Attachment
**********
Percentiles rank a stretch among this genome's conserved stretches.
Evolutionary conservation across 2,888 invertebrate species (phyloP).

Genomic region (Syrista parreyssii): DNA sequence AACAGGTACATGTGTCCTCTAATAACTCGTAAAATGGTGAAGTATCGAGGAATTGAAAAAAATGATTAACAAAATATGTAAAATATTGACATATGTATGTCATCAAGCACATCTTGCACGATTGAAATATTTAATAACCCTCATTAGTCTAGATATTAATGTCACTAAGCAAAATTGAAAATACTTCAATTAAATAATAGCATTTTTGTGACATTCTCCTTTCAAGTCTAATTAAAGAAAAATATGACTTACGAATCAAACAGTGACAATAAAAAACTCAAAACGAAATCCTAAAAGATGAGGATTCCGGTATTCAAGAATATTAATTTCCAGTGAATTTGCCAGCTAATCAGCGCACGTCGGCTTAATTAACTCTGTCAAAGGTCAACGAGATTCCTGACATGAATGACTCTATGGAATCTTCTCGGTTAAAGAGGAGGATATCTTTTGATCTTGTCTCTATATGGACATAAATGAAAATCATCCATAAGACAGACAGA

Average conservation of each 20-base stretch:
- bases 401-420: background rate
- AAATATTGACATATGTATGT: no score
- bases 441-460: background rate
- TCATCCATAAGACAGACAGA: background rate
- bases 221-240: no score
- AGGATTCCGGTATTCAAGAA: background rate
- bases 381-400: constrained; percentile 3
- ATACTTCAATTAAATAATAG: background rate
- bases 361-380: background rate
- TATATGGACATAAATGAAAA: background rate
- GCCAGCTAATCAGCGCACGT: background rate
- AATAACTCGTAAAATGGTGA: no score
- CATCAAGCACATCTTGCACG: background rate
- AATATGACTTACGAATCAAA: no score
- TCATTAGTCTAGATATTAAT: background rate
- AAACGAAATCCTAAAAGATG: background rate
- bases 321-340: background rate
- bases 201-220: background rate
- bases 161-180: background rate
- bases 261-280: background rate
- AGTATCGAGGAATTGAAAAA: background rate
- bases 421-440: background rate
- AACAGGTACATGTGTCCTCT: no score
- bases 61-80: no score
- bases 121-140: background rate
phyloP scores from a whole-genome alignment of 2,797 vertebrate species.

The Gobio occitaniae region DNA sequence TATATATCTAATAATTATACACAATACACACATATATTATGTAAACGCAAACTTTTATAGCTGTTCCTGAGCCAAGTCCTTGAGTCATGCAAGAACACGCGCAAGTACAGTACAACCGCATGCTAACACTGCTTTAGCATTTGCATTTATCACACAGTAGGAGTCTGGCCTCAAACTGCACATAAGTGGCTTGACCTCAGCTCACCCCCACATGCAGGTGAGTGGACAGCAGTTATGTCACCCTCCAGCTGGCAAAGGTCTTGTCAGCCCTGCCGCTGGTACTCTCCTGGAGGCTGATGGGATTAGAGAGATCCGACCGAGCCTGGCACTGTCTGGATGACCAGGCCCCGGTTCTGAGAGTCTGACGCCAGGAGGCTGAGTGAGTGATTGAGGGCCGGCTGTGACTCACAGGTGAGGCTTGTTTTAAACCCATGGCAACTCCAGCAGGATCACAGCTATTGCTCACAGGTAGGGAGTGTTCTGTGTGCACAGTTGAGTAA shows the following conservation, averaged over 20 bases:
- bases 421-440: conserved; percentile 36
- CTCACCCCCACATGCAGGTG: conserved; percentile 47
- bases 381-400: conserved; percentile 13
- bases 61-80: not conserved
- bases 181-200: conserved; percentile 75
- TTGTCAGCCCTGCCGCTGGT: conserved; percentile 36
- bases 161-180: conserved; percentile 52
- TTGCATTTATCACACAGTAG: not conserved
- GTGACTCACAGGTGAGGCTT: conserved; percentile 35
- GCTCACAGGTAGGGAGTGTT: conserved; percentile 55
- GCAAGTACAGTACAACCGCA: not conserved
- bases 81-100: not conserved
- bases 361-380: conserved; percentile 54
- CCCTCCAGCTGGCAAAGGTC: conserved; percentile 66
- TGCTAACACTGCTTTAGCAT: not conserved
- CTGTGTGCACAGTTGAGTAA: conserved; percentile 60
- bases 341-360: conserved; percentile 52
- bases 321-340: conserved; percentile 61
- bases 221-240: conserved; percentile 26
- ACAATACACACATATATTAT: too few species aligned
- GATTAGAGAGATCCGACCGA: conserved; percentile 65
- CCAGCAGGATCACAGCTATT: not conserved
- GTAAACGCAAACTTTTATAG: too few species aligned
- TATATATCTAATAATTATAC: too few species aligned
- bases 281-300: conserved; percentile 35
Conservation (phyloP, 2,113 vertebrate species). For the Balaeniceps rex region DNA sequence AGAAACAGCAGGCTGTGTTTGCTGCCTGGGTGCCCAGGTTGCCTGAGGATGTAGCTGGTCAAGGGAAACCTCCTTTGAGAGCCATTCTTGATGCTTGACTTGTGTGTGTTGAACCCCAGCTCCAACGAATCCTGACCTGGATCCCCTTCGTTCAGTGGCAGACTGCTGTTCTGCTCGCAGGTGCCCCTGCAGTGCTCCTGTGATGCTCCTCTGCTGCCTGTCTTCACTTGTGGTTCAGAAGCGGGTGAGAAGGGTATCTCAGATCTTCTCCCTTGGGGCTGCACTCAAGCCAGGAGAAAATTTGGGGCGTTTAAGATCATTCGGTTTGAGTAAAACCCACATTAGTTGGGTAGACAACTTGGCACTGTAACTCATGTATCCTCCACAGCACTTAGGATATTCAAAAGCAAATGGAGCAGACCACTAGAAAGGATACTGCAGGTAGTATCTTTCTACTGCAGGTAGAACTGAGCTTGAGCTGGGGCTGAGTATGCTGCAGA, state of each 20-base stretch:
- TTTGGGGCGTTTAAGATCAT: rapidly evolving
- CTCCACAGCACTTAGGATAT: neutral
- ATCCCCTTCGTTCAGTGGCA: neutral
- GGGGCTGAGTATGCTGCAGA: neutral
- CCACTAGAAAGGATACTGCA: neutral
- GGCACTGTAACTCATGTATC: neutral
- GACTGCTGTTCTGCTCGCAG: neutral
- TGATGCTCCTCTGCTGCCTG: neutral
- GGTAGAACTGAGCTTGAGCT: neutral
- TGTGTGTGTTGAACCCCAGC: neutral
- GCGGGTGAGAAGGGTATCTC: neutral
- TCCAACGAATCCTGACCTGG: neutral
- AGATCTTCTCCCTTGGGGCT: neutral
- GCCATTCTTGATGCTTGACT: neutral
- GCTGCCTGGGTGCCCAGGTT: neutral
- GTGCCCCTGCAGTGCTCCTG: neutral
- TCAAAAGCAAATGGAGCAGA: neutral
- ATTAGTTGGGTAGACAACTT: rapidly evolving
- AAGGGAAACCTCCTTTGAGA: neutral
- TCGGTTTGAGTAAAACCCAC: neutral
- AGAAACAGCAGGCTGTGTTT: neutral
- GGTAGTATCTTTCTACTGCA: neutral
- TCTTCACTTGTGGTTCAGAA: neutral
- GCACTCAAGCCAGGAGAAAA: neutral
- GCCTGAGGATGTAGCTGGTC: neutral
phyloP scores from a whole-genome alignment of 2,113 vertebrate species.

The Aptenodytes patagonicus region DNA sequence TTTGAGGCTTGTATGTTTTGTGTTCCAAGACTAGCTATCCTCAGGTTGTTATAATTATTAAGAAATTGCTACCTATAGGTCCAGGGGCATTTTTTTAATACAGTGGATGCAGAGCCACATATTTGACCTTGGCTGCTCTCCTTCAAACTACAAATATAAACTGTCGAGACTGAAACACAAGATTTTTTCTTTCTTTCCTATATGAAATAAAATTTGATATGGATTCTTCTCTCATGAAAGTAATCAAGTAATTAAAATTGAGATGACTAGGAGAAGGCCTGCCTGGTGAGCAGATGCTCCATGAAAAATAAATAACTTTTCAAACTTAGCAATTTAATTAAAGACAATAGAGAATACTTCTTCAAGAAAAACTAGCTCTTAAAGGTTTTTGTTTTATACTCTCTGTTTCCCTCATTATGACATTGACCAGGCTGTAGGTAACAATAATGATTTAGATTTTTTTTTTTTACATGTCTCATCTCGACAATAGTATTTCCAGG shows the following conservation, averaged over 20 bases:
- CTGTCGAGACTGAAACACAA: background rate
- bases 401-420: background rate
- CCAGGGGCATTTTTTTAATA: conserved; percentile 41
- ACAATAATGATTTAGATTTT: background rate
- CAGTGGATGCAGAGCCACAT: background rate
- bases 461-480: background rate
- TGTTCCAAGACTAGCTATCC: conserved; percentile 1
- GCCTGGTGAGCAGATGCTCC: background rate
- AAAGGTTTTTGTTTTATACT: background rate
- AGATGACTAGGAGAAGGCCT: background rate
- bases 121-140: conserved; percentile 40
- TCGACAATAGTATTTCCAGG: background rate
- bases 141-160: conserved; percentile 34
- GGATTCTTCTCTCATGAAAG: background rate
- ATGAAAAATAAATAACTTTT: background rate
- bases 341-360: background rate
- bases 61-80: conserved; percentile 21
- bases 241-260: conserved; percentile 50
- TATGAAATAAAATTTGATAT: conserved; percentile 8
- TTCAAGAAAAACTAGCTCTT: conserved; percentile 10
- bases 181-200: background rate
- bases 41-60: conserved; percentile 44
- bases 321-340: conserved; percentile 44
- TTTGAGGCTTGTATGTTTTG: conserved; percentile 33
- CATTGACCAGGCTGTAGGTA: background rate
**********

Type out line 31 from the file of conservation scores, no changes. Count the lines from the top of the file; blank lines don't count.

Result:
The Gobio occitaniae region DNA sequence TATATATCTAATAATTATACACAATACACACATATATTATGTAAACGCAAACTTTTATAGCTGTTCCTGAGCCAAGTCCTTGAGTCATGCAAGAACACGCGCAAGTACAGTACAACCGCATGCTAACACTGCTTTAGCATTTGCATTTATCACACAGTAGGAGTCTGGCCTCAAACTGCACATAAGTGGCTTGACCTCAGCTCACCCCCACATGCAGGTGAGTGGACAGCAGTTATGTCACCCTCCAGCTGGCAAAGGTCTTGTCAGCCCTGCCGCTGGTACTCTCCTGGAGGCTGATGGGATTAGAGAGATCCGACCGAGCCTGGCACTGTCTGGATGACCAGGCCCCGGTTCTGAGAGTCTGACGCCAGGAGGCTGAGTGAGTGATTGAGGGCCGGCTGTGACTCACAGGTGAGGCTTGTTTTAAACCCATGGCAACTCCAGCAGGATCACAGCTATTGCTCACAGGTAGGGAGTGTTCTGTGTGCACAGTTGAGTAA shows the following conservation, averaged over 20 bases: